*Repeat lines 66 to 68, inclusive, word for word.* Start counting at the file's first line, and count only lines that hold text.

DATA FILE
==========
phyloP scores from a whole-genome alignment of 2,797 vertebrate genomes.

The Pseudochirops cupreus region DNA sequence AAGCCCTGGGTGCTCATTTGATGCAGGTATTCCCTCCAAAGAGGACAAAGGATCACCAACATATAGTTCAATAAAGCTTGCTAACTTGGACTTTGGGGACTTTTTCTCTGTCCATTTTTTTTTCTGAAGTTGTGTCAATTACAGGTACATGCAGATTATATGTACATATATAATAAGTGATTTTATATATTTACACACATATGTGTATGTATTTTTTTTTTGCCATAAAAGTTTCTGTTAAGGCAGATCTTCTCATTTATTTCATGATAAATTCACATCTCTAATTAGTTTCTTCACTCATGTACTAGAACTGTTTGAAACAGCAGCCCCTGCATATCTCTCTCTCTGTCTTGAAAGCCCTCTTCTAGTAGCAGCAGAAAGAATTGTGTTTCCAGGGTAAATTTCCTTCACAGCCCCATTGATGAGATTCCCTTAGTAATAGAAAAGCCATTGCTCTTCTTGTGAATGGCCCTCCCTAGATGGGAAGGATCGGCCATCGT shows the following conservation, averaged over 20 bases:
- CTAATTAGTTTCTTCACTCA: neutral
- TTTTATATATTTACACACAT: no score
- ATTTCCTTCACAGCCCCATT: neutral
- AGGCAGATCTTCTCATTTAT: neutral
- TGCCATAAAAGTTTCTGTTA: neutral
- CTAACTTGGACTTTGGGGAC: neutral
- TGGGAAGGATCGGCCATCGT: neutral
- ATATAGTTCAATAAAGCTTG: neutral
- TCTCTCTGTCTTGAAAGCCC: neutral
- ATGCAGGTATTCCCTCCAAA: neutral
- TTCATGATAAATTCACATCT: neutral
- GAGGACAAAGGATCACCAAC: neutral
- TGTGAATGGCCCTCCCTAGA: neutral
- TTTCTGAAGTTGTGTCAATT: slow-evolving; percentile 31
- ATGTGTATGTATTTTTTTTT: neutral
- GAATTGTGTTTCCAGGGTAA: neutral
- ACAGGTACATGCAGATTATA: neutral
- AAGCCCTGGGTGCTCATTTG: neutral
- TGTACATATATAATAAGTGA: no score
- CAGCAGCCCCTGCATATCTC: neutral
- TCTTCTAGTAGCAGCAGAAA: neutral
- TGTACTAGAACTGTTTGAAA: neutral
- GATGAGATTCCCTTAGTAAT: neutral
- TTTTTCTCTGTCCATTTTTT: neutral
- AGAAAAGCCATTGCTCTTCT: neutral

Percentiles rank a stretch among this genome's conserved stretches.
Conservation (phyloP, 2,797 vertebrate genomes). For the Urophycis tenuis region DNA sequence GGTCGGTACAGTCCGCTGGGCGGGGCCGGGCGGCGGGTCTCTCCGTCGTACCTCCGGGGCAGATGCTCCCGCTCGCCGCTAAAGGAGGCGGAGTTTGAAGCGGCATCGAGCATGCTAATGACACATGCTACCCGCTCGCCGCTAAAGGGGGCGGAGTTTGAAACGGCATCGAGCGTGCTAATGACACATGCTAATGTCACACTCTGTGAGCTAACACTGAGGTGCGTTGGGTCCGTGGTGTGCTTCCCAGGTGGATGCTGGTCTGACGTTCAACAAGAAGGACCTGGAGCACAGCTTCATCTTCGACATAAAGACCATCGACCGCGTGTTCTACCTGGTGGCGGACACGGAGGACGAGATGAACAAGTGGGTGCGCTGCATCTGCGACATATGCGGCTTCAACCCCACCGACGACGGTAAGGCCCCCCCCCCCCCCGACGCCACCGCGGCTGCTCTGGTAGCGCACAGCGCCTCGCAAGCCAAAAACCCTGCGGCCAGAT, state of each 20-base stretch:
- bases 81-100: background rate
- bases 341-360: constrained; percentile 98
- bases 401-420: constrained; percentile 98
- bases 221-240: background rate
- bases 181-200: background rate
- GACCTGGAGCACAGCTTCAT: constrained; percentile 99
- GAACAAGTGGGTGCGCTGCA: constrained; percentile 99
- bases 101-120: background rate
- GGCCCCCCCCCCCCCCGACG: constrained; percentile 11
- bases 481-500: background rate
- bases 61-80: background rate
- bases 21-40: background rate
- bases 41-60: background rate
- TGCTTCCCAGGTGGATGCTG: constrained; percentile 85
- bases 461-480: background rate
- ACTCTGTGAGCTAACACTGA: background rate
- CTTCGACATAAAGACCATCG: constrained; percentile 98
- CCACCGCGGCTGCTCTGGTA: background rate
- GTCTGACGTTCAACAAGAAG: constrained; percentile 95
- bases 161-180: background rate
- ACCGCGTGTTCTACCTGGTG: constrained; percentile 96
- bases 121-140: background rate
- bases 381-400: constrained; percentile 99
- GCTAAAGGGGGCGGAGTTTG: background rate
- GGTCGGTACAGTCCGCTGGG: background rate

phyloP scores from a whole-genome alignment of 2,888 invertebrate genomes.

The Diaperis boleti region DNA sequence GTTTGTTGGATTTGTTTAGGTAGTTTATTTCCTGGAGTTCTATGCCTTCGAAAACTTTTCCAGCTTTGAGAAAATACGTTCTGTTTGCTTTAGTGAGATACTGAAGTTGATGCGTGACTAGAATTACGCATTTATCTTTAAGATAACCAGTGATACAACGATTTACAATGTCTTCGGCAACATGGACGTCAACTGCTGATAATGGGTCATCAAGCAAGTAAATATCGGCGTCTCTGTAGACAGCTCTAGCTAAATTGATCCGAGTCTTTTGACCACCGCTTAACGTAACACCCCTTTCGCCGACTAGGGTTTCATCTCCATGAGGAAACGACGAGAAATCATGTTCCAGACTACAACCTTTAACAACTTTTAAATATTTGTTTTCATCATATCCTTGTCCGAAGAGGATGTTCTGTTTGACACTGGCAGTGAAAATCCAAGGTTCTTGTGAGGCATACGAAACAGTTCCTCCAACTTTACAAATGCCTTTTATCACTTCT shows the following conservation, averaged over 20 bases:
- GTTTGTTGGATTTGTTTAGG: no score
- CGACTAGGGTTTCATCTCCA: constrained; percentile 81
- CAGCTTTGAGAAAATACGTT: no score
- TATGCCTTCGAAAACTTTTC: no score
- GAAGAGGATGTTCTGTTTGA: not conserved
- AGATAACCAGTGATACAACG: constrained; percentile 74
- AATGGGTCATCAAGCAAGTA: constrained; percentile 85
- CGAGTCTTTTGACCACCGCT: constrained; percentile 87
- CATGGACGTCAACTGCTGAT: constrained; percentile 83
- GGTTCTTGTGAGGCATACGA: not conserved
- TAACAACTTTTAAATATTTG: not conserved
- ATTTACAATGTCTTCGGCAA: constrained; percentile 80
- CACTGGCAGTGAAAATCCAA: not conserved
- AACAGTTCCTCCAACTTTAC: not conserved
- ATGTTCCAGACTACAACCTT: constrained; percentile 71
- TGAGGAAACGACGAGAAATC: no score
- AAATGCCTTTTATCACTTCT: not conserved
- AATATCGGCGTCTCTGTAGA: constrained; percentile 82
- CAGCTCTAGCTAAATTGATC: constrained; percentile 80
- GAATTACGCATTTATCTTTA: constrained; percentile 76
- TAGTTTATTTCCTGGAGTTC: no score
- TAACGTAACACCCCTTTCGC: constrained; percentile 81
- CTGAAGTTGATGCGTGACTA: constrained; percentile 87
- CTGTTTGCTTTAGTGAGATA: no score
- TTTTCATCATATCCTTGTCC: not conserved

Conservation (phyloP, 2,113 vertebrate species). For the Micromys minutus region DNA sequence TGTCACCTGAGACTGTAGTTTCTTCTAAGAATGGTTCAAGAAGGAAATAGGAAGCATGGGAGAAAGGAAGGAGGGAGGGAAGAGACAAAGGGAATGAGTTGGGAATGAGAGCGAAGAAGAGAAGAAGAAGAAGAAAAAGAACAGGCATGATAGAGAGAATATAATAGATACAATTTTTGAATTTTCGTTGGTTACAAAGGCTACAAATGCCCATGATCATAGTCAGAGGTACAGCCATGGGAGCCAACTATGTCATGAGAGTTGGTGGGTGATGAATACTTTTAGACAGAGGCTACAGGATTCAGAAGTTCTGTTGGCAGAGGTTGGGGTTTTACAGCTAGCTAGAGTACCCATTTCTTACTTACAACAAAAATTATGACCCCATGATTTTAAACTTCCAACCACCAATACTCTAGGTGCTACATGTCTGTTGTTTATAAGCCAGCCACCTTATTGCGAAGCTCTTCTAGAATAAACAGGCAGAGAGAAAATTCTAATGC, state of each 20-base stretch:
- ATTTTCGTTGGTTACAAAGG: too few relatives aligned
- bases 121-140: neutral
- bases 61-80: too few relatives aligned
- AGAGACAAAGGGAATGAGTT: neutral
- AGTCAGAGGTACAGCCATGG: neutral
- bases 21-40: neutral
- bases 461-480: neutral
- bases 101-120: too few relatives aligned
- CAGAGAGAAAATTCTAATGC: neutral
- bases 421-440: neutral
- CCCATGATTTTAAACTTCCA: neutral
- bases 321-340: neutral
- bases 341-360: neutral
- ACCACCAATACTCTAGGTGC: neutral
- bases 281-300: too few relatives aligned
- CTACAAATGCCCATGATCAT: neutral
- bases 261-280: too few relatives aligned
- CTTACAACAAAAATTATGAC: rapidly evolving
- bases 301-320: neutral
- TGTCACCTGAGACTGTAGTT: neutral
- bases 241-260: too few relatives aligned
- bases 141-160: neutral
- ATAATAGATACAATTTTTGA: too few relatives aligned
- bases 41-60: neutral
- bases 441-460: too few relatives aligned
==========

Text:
- GGTTCTTGTGAGGCATACGA: not conserved
- TAACAACTTTTAAATATTTG: not conserved
- ATTTACAATGTCTTCGGCAA: constrained; percentile 80